We have yet another reason to stop erasing bisexual people and their existence. They are at a higher risk of experiencing body disorders, and their struggle goes largely unheard.
A new report from the University of California San Francisco was published in the journal Eating and Weight Disorders earlier this month. The study sampled over 4,500 LGBTQ adults and found that a quarter of bisexual men reported having fasted for more than eight hours to influence their weight or appearance. That’s not all, eighty percent of bisexual men also reported that they “felt fat” and 77 percent reported having a strong desire to lose weight. Meanwhile, only twenty percent of gay men said that they fasted for more than eight hours to change their weight, 79 percent of gay men said they “felt fat,” and 75 percent of gay men had a strong desire to lose weight.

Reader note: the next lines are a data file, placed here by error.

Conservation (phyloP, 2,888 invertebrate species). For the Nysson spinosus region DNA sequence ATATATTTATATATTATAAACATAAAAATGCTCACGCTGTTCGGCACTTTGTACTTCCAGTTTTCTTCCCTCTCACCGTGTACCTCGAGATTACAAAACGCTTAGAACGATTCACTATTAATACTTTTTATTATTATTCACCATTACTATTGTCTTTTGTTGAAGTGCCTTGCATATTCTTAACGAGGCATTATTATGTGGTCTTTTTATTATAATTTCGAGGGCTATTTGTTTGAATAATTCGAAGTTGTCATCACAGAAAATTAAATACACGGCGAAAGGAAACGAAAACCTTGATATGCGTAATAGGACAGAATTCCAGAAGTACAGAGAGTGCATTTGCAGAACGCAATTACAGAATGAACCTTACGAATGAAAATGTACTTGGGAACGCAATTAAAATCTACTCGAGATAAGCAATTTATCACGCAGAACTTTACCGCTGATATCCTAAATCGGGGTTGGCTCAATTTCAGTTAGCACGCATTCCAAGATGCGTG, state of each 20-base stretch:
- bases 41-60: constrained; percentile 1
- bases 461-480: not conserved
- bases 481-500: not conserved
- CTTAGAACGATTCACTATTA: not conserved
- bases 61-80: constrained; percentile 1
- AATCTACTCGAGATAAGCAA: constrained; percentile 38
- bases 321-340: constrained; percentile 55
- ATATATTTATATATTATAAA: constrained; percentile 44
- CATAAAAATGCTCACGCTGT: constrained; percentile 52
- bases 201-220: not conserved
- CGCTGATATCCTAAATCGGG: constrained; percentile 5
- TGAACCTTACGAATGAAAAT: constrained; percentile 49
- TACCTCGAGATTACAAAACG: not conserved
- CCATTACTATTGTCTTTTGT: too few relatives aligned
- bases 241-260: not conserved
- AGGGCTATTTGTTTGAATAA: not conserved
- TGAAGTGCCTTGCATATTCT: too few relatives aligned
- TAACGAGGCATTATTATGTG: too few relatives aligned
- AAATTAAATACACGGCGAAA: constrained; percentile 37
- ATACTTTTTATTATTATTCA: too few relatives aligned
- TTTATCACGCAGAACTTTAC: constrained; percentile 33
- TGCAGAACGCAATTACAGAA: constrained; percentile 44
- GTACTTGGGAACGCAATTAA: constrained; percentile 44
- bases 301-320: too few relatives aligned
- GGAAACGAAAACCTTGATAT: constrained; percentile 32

In the end, 3.2 percent of bi men had been clinically diagnosed with eating disorders, according to NBC News. Meanwhile, 2.9 percent of gay men could say the same.
Dr. Jason Nagata, a professor of pediatric medicine at UCSF and a co-author of the study, noted that this result shows the need to conduct eating disorder research independently studying different sexual orientations and identities.
“Prior studies on eating disorders in sexual minority men have grouped gay and bisexual men together, so it was difficult to understand the unique characteristics in bisexual men,” Dr. Nagata said.
And it would seem that Dr. Nagata’s sentiments are correct. While there have been studies about body disorders in LGBTQ people, including one in 2018 that focused on LGBTQ youth, these studies rarely go into the intricacies of specific sexual identities. If nothing else, this study revealed the need to conduct more research to understand how the different branches of LGBTQ people and life are suffering. Then, we can understand how better to help.
Source: NBC News,